8 Tips to choosing a detailer that is right for you.


In this guide we talk about some things to consider when you are looking for the right detailer for you and your vehicle. Some people are just looking for the best price, while others are looking for quality workmanship and reputation, but what is the right detailer for you?
Craig from Revive Detailing Gold Coast has been detailing cars across the Gold Coast, and in this report he answers some of the most common questions detailers are asked.

What should you look for in a detailer?

It starts out with their online presence. What does the detailer’s website look like? Is it up to date? Is it easy to understand? Do they have their services spelled out?  From there, what are they like to deal with on the phone?  How did they answer the phone?  Do they answer the phone, “Hello,” or do they answer the phone, “Hello, this is Revive Detailing, How can I help you?” or, “Hello, this is Craig speaking.”  If they don’t have a professional web presence, it could be they aren’t a professional detailer.  This just might be a hobby for them. If they answer the phone with a simple “hello,” again it might be a sign that detailing is a hobby for them, and in case it doesn’t go without saying, when you are spending your money, you don’t want the hobbyist, you want the professional.

Then from there, we look at the first time we meet. Are they prompt?  If they set up an appointment, are they there on time to the appointment?  If they’re going to be late to the appointment, are they communicating that with you?  Are they communicating the services that they’re going to perform on your car?  Are they communicating the price for those services?  Are they asking you questions about what your needs are as the customer?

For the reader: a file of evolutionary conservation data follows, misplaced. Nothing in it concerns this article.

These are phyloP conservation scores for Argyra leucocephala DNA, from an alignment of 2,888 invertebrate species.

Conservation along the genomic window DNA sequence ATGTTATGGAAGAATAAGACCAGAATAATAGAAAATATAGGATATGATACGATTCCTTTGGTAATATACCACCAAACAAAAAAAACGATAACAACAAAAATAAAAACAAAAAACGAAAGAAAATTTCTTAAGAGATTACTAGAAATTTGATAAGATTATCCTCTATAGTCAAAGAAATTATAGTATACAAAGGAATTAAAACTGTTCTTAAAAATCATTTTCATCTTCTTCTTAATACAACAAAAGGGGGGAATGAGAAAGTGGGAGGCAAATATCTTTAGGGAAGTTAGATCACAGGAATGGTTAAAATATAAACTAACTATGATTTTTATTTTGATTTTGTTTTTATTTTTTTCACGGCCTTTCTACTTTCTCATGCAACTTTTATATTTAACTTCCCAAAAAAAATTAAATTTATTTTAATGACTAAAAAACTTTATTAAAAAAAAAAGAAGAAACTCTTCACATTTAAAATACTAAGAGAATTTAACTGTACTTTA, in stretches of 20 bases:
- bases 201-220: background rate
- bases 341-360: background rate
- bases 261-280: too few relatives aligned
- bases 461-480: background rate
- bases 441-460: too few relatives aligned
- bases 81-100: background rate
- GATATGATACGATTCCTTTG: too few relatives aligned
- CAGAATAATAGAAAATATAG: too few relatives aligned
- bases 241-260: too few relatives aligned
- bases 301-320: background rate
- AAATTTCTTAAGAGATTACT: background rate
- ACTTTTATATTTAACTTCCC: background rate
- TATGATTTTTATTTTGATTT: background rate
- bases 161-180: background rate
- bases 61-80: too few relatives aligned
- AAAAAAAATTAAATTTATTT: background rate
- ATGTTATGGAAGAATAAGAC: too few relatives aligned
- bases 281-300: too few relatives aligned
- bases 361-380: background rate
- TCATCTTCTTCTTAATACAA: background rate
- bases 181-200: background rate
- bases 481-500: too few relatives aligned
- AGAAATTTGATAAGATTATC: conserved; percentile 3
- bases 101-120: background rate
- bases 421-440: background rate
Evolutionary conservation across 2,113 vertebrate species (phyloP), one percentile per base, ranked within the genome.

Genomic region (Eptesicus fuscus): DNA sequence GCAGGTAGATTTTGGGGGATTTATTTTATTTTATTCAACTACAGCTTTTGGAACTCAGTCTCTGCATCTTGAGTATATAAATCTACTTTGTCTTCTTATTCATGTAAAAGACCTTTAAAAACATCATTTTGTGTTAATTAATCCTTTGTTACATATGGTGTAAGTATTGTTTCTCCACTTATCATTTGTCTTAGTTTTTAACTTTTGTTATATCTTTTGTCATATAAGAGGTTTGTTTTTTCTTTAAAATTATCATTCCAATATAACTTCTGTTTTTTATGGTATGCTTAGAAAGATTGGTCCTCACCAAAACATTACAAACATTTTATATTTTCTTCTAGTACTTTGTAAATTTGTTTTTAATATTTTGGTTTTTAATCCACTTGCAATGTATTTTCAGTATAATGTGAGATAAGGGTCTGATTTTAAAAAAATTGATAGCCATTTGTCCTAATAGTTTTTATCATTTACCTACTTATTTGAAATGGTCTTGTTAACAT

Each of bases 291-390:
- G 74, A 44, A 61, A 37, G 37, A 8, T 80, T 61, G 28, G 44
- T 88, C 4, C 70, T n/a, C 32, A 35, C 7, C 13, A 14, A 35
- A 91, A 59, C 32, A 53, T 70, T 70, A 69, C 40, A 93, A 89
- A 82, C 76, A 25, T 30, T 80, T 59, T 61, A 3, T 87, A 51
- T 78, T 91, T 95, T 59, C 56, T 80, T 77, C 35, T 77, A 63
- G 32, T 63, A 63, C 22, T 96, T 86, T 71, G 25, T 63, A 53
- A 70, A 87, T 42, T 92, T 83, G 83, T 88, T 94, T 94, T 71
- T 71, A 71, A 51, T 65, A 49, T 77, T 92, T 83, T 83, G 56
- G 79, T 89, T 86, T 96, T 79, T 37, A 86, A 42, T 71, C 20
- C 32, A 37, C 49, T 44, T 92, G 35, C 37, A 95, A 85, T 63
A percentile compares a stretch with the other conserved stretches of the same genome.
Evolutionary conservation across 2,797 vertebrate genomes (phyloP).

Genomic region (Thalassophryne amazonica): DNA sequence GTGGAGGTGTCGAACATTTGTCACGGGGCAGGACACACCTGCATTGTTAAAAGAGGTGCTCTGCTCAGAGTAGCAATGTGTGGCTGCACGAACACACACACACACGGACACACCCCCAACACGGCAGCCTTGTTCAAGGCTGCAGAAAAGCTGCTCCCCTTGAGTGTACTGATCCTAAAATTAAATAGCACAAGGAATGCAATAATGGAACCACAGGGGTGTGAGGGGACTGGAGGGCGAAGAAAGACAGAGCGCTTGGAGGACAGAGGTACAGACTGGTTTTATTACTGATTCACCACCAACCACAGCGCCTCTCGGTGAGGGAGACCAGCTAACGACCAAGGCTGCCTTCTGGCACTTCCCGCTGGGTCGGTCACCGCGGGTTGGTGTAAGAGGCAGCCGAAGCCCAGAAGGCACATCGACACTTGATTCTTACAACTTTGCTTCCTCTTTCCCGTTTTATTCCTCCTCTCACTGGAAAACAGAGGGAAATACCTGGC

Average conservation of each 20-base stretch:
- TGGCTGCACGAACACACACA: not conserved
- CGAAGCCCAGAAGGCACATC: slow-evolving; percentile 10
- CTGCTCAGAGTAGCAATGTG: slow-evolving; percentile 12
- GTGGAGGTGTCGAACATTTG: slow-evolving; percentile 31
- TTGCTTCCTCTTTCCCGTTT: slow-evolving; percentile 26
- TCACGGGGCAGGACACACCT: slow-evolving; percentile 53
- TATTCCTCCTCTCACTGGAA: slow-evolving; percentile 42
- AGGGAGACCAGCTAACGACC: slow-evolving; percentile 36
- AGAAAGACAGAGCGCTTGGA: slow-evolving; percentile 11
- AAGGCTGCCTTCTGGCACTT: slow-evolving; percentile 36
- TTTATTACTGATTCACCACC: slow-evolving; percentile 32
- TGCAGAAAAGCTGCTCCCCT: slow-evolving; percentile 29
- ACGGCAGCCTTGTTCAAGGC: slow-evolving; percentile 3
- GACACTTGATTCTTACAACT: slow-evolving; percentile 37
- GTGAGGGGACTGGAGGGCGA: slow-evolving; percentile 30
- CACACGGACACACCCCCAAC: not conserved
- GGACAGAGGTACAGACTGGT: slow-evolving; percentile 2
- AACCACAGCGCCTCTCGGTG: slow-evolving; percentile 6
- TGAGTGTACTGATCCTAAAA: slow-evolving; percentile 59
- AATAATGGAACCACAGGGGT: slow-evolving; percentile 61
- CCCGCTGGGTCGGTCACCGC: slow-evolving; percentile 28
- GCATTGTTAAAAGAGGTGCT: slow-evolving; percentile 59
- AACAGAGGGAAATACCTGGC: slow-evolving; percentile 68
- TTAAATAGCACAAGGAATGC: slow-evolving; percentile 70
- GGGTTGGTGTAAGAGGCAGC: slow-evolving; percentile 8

What’s the difference between a wash and vac, a mini detail and a full detail?

The problem is that all those terms get thrown around very loosely, and that’s why it’s important for the detailer to ask you what that each of those terms mean to you A wash and vac tend to be more of a maintenance and preventative detail.  A full detail is when you would get into the shampooing of the seats, shampooing the mats, and even a clay bar and a wax on the outside of the vehicle. 

When you start getting into the differences between a wax or a sealant it is best to know what each of those terms means. Most people know what a wax is.  When you start getting into terms like a sealant or a ceramic coating, those terms get thrown around pretty loosely and then when you add to that, that consumers don’t know what they mean, you can see where the confusion comes from. These terms are getting into different levels of protection for the exterior of your car.

A wax is going to give you maybe a month or two worth of protection on the outside of your car from the elements – fallout, overspray, road grime, etc.  A sealant is going to give you six months to a year worth of protection on your car. A coating is going to be 3 to 5 years or more of protection. What we are trying to protect is the clear coat on your car. That’s the final layer before the paint.



How much time should it take for these various processes?

The most basic detail, which would be a wash and a vac, should take about an hour. A full detail is probably going to run 4 to 5 hours.

When you get into any kind of extensive detailing, like removing scratches, putting on a ceramic coating, you may be up into the 8 to 12-hour plus range, depending on the condition of the paint, the size of the car and the level of polishing required.

Your detailer should be able to give you an estimate of the time required when they meet with you to look over your car to give you an evaluation.


What kind of exterior issues can be fixed with a detail?